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I built a frame building jig and alignment jig for building this bike:

Before finding out that liability insurance for building motorized bicycles is at least $15k per year, I thought I'd make a jig so I could produce the same bike repeatedly. I've built other bikes, but have never tired to build the same bike multiple times. Well, given the price of insurance, I won't be building these bikes to sell, but building the jig was fun, and it can be used for other frames too. I subscribe to the practice of tacking the frame together in the jig, then doing alignment correction, then doing the final brazing.

I don't have a lathe, and I'm cheap, so what most people would make on a lathe, I found other ways to make. Our local Contractor's Warehouse store is having a perpetual sale since they're going out of business, and they had a bunch of "C" channel, brackets and bolts for super cheap. The channel bolted to something rigid and flat works fine for a jig. The cones used to hold the head tube are (don't laugh) made from cocktail jiggers. They're the perfect size and only cost 25 cents per double sided jigger at the thrift store.

Click pictures to enlarge them.

The jig set up for building the bike above. It rests on a bracket I brazed to a vertical pole that goes floor to ceiling in my garage. I have a Park repair stand clamp on the other side.

Tubes loaded ready to tack.

I found some square tube aluminum extrusion at my local scrap metal yard that is pretty heavy duty and very straight. I bolted four pieces together (three bolts per joint) to make the "backbone" for this, then bolted two long horizontal pieces of "C" channel to bolt other pieces of channel to.

Setting this jig up isn't easy like pro jigs, but my intent was just to build one model of bike repeatedly with it.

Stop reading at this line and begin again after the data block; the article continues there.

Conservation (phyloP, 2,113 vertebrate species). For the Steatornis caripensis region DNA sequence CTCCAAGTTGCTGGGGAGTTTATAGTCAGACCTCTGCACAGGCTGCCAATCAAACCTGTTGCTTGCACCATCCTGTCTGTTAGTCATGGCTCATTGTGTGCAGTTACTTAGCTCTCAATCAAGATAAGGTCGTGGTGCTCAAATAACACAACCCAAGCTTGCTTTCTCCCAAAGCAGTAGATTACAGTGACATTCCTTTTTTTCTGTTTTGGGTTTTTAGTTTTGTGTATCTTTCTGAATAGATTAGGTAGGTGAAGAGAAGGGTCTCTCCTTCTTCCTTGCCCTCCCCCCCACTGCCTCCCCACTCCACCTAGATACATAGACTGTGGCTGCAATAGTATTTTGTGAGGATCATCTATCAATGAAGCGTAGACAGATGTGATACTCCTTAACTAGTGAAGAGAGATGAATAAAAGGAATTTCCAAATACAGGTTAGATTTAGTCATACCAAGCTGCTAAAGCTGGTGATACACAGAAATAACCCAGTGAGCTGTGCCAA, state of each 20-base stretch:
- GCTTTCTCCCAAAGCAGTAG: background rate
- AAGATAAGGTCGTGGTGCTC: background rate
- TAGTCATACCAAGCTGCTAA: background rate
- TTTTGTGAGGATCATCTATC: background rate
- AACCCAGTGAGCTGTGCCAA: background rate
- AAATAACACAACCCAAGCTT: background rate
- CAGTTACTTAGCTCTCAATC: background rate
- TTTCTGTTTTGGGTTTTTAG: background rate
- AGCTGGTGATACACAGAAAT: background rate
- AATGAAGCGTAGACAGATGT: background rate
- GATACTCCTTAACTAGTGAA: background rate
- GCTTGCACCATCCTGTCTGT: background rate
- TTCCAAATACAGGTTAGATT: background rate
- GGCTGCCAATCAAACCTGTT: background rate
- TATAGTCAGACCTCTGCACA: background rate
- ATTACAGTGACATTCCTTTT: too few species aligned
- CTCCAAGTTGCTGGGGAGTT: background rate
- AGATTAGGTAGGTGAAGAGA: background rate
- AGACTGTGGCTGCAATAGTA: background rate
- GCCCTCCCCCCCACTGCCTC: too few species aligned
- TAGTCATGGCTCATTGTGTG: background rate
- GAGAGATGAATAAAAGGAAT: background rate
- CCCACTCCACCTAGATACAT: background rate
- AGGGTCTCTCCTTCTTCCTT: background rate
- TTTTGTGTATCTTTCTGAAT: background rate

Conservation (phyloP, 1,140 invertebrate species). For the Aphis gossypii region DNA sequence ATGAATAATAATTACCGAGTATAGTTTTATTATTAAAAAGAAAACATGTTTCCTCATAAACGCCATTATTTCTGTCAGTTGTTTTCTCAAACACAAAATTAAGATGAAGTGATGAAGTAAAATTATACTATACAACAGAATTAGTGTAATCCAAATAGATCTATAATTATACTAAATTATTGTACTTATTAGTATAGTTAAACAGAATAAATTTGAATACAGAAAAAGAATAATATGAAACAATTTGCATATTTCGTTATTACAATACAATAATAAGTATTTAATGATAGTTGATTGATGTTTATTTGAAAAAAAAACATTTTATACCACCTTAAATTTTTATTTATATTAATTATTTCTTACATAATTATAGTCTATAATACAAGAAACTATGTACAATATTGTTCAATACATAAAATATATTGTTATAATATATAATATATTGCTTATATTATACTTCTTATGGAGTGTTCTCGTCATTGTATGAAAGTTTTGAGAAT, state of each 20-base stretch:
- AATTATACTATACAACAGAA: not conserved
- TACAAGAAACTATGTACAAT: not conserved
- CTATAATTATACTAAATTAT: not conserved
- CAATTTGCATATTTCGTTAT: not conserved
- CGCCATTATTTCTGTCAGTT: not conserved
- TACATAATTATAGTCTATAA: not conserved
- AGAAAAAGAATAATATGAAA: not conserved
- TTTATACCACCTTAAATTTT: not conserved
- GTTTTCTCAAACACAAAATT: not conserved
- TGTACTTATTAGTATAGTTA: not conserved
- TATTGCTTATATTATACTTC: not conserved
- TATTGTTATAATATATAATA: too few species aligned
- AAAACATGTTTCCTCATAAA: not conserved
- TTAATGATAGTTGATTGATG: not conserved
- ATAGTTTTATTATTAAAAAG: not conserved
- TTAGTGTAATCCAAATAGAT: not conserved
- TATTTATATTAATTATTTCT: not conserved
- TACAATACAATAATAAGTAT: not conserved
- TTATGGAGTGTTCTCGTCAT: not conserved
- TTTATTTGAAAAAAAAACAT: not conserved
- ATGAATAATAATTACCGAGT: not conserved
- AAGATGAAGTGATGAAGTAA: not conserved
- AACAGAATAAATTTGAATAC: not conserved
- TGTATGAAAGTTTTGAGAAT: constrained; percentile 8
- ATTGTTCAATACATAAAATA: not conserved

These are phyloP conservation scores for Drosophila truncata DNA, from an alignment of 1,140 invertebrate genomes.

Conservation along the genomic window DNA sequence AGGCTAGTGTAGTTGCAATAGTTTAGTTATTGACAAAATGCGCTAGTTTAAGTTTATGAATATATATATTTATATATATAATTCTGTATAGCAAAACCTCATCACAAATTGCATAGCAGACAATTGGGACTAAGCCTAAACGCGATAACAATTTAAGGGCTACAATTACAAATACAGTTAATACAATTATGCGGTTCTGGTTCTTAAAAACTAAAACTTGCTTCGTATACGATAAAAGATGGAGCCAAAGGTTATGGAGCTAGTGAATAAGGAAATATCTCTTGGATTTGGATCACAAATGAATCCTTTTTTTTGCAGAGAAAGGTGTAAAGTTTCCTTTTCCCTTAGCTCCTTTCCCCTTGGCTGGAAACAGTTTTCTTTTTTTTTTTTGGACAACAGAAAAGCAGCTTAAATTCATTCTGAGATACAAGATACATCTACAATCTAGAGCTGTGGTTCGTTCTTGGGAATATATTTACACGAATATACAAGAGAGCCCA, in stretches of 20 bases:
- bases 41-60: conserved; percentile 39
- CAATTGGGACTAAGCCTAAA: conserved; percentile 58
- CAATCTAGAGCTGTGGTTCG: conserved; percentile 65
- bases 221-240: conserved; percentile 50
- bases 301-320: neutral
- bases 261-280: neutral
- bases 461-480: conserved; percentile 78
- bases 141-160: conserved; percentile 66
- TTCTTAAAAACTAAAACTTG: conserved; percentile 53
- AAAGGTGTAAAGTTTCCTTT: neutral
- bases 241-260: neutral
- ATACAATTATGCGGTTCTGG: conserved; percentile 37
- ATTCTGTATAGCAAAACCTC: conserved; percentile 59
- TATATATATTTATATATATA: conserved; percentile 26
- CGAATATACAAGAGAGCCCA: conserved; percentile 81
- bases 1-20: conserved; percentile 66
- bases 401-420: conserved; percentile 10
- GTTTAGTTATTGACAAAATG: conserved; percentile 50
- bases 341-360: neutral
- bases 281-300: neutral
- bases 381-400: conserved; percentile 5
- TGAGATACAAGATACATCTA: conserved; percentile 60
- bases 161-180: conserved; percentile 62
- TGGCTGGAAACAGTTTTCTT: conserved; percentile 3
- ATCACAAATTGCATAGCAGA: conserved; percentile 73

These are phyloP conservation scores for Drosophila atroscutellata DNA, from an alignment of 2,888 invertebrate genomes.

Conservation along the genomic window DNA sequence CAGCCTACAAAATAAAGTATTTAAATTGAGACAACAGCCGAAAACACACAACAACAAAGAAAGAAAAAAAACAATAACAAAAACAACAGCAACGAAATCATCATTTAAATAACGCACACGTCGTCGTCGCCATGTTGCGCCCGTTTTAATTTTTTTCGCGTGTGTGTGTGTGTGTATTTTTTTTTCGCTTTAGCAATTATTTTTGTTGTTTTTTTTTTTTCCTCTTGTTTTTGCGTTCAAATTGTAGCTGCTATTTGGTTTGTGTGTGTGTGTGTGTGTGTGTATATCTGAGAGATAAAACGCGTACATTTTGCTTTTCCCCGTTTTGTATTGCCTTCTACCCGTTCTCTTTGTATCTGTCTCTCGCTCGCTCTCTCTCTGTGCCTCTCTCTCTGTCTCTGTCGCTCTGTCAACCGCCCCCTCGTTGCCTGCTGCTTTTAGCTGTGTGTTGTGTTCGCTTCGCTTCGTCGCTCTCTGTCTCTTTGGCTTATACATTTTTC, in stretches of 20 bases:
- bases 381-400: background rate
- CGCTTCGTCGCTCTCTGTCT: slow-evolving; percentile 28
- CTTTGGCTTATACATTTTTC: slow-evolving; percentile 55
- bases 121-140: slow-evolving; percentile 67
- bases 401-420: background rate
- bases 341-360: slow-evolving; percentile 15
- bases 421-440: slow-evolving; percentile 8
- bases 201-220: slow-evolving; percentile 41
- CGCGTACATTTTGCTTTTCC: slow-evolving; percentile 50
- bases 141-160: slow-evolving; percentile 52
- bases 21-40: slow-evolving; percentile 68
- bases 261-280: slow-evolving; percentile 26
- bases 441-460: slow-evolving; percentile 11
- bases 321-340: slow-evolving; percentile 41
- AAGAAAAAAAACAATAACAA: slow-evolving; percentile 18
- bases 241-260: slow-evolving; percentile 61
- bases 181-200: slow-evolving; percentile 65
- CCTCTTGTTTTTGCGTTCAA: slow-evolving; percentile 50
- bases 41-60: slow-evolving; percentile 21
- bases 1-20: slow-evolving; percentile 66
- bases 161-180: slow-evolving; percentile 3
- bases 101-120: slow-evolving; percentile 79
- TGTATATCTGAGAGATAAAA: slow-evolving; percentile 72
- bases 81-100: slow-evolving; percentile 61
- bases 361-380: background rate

Don't laugh, this works great for holding the bottom bracket shell. I touched up the front and back surfaces, and the bottom surface of the cap on my belt sander, and the shell doesn't wiggle at all. I barely needed to do any alignment after tacking too.

Tubes and bottom bracket shell loaded and ready to tack.

I made a whole slew of these "V" blocks made from angle iron and steel plate. They're fast and easy to make. Just lay two 2" pieces of angle on your bench near each other with the vertex up, put the square plate steel on top and lay a firebrick on top that spans the two, and the flat plates are guaranteed to be exact 45 degree angles to the angle iron sides. Then drill a hole for a bolt so you can bolt it to the channel. Shim as needed.

A tube clamped against a "V" block.

My rear dropout spacer. It's a bit flimsy, but it worked. 3/8" threaded rod, through a tube with washers brazed on the ends. If I had a lathe...

My adjustable dropouts secured by the spacer.

I searched through all kinds of piles of stuff to find cones, then I saw cocktail jiggers in a thrift store. You have to be careful when drilling or brazing them as they're pretty thin walled. Some are better than others.

The head tube secured with the jigger cones.

The brackets that hold the jiggers have plate steel brazed on the sides to make them align well with the channel. They're rock-steady when tightened down. Here's the top cone.

And the bottom cone.

The brackets for the channel were useful in supporting tubes.

The front end of the downtube supported by a bracket.

This is the strut that the engine for this bike is mounted too. I ran low on clamps, so this tube is secured with a leather toe strap. Leather's pretty heat resistant.

My tubing notcher.

Top end of the rear triangle tacked.

Bottom bracket tacked.

Here's my alignment jig. It's basically a piece of really thick angle iron that spans the width of my welding table. I brazed a 1/4" thick piece of plate steel to one end with a heavy bolt that extends up from underneath. That secures a couple of bottom bracket cups that I brazed some tubing on to to keep them centered on the bolt. Enlarge this picture to see the bottom bracket cups.

Since the thick angle iron wasn't 100% reliable for flatness when measuring alignment, I added another piece, attached with bolts, that could be adjusted/calibrated. This worked well.

The frame secured in place with the bottom bracket cups, ready for measurements to be made between the down tube and the adjustable plate below.

A close up of the the bottom bracket mount. When bending the frame joints for alignment, I detected no flex in this jig.

I don't have a surface gauge, so I measured by putting my angle gauge on a piece of flat bar, and then angling the bar so it filled the gap between the tube and the plate below. This worked well.

I can't tell you how far out the aligment was after tacking, but it wasn't much, and was easy to correct.